Ray recalls: ‘We’d never heard of PSP so Jenny looked it up on the internet when we got home. As we read the information, all my symptoms suddenly made sense. The falling backwards or sideways, slurred speech, changes in personality and difficulty gripping and swallowing were all listed.’
But Ray also read that the illness would worsen, until he became bed-bound and unable to talk. Because of difficulty swallowing, aspirational pneumonia, when food literally goes down the wrong way, is a real problem; it can cause infection in the lungs, which is often fatal.
Ray says: ‘My first thought was: “I’m going to die much sooner than I want to.” Aside from that, I was too shocked and numb to feel anything else. For weeks, we dressed, ate and went about our daily business like zombies. Gradually, we accepted the news.’
With inspiring courage and stoicism, Ray says he has come to terms with the fact he is dying. His mother died in 1994 from motor neurone disease – a neurological disorder with similarities to PSP. But there is not believed to be a genetic link.
‘Jenny and I both realise there’s no point in being in denial,’ he says. ‘There’s no point in saying I’ll get better, because I won’t. So we’ve faced facts. We know I will die, but we try not to think about it.’
However, it isn’t easy. Ray aches all over because the muscles he cannot use properly cramp. His eyes are dry and sore because he cannot blink, and he has double vision because his eye muscles do not get messages from the brain.
With his slurred speech, saying more than a few words is tiring. He struggles to grip his cutlery and needs a wheelchair for outings. ‘It’s very annoying being unable to do anything for myself,’ he says.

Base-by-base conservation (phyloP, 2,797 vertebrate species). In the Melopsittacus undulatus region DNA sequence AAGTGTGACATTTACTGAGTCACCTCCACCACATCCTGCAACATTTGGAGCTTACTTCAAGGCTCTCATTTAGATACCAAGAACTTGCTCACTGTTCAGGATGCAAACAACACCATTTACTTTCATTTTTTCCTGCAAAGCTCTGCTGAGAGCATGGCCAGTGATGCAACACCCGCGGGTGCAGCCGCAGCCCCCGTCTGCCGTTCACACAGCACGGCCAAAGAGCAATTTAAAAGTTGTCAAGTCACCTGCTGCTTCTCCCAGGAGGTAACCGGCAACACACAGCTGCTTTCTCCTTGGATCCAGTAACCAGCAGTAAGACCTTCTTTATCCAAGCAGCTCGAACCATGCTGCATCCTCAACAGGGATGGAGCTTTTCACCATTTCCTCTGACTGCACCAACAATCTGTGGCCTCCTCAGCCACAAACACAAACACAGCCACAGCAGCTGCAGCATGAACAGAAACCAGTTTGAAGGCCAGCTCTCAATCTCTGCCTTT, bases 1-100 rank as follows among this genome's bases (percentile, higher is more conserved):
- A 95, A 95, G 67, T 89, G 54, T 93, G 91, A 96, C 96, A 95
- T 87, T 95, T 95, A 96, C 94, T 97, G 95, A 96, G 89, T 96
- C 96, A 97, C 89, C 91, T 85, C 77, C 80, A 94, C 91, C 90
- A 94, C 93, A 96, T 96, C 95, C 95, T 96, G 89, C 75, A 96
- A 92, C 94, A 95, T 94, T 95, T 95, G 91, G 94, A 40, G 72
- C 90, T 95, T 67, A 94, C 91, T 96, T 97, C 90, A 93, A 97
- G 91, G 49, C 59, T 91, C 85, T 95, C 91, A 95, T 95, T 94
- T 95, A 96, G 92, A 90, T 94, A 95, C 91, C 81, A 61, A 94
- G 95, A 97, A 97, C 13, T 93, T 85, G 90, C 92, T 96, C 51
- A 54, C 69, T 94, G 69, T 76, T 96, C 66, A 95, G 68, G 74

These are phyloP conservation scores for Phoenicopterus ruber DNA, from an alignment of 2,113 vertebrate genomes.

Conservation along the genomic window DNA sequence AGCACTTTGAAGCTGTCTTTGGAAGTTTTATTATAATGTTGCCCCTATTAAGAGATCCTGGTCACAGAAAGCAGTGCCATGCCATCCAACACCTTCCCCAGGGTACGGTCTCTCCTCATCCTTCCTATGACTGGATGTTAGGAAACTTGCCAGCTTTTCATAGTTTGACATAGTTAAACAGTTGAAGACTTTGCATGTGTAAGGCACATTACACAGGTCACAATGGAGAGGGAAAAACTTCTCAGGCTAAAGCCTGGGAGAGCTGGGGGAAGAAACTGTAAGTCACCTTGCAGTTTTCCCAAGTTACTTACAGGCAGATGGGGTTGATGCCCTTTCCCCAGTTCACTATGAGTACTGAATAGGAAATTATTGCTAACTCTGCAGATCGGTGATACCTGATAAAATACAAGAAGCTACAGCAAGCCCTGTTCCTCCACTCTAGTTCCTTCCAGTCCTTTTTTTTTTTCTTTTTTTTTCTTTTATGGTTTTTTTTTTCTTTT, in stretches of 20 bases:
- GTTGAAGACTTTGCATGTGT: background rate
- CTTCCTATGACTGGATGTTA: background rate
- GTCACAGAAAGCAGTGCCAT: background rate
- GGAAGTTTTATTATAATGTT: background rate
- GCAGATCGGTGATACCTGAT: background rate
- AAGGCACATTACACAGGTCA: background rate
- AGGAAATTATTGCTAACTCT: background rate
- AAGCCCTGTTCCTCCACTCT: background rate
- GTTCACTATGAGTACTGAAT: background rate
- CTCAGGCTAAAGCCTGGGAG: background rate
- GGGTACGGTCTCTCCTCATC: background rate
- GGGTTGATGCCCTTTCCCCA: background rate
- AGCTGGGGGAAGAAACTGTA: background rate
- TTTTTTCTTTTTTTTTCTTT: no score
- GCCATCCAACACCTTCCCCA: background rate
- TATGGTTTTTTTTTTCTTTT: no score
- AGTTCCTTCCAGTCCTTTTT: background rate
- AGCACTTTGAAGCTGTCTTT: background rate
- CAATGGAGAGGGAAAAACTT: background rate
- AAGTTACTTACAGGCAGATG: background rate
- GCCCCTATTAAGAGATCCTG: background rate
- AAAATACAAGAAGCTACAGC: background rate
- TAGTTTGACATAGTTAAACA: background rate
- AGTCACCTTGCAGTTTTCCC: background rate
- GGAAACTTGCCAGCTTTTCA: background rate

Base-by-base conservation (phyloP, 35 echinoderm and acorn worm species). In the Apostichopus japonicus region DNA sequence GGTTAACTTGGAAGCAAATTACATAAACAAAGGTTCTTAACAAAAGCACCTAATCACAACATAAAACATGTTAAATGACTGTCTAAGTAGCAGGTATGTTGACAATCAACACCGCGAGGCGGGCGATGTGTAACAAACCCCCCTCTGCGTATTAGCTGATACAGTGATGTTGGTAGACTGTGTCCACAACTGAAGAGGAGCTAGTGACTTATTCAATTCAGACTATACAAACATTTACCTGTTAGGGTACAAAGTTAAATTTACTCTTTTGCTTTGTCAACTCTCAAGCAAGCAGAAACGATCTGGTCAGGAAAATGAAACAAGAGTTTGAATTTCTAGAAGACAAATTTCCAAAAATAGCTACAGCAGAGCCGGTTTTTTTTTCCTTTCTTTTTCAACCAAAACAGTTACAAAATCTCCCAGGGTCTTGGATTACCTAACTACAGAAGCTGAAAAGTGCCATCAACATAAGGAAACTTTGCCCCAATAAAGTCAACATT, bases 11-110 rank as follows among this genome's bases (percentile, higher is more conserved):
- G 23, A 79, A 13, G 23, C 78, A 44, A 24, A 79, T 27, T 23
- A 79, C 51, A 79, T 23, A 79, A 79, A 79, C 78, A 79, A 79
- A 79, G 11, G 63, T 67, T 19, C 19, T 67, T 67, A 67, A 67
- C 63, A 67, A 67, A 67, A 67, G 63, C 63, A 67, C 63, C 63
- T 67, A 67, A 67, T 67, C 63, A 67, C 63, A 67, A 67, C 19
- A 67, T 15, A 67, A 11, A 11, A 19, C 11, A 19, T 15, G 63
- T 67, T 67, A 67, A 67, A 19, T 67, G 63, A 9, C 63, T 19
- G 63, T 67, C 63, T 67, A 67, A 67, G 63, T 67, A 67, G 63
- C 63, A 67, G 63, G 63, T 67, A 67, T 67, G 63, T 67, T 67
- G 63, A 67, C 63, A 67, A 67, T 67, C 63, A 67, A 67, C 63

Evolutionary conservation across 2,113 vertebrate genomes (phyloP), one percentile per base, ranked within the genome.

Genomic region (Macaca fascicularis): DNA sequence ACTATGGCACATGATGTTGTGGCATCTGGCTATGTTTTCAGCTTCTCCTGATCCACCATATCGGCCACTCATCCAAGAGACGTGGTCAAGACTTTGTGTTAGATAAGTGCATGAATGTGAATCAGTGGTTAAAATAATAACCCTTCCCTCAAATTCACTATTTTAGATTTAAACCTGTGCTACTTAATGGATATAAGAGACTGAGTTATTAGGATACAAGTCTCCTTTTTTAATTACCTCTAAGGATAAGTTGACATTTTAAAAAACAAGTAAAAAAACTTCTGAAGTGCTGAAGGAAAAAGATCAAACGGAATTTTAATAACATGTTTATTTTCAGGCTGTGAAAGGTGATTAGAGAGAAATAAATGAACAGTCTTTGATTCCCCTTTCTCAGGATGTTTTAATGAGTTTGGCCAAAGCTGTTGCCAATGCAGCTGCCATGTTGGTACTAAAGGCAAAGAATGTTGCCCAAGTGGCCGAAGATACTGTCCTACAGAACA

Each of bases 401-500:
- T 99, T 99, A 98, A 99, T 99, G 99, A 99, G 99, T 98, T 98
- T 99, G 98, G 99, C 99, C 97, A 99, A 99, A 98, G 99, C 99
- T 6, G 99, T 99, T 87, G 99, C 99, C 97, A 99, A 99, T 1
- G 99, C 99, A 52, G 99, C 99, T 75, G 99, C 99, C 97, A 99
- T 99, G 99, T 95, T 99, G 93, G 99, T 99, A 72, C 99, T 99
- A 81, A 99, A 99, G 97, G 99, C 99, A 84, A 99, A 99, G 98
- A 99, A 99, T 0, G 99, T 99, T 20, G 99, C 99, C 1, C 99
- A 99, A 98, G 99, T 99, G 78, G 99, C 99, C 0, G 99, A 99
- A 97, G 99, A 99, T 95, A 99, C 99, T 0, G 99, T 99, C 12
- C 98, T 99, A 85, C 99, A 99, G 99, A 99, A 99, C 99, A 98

There are times when Ray forgets how incapable he is, and gets up to do something, only to fall and hurt himself. Six weeks ago, he cut his head again after going out unsupervised in his electric wheelchair and falling out.
For Jenny, of course, caring for Ray is a heartrending job. The outgoing, independent man she married 28 years ago must be dressed, washed and fed.
Yet she is incredibly chatty, cheerful and doggedly determined to see the bright side in everything, even if she is despairing inside. ‘We haven’t been to casualty yet this year, and that’s great,’ she jokes.
Although there is no treatment for PSP, Ray takes anti-depressants and sleeping tablets. The couple also have the support of a multidisciplinary team arranged by their GP, including an occupational therapist who has provided them with disability aids, a speech and language therapist to help with communication, and care assistants to help Jenny.
The couple have planned for the future as much as they can. ‘We’ve set up wills and cleared our debts, apart from the mortgage,’ says Jenny. ‘And thanks to the GP, we have the support we need. I just hope that our story is a lesson to other people who might be affected by PSP.
‘We want to make people aware of this illness so they don’t go through what we did. We spent months struggling without any help or support because Ray was misdiagnosed.
‘Although this disease is incurable, knowing what was wrong with Ray was such a relief. It meant we could make sense of his symptoms and get some help.’
For Ray, it’s simply a case of trying to stay strong for as long as he can. ‘It’s very frustrating. I used to be proud to be the one that looked after the family, and now there’s been a complete role reversal. I’m an old-fashioned man and it’s been hard to accept that, but I’ve had to.’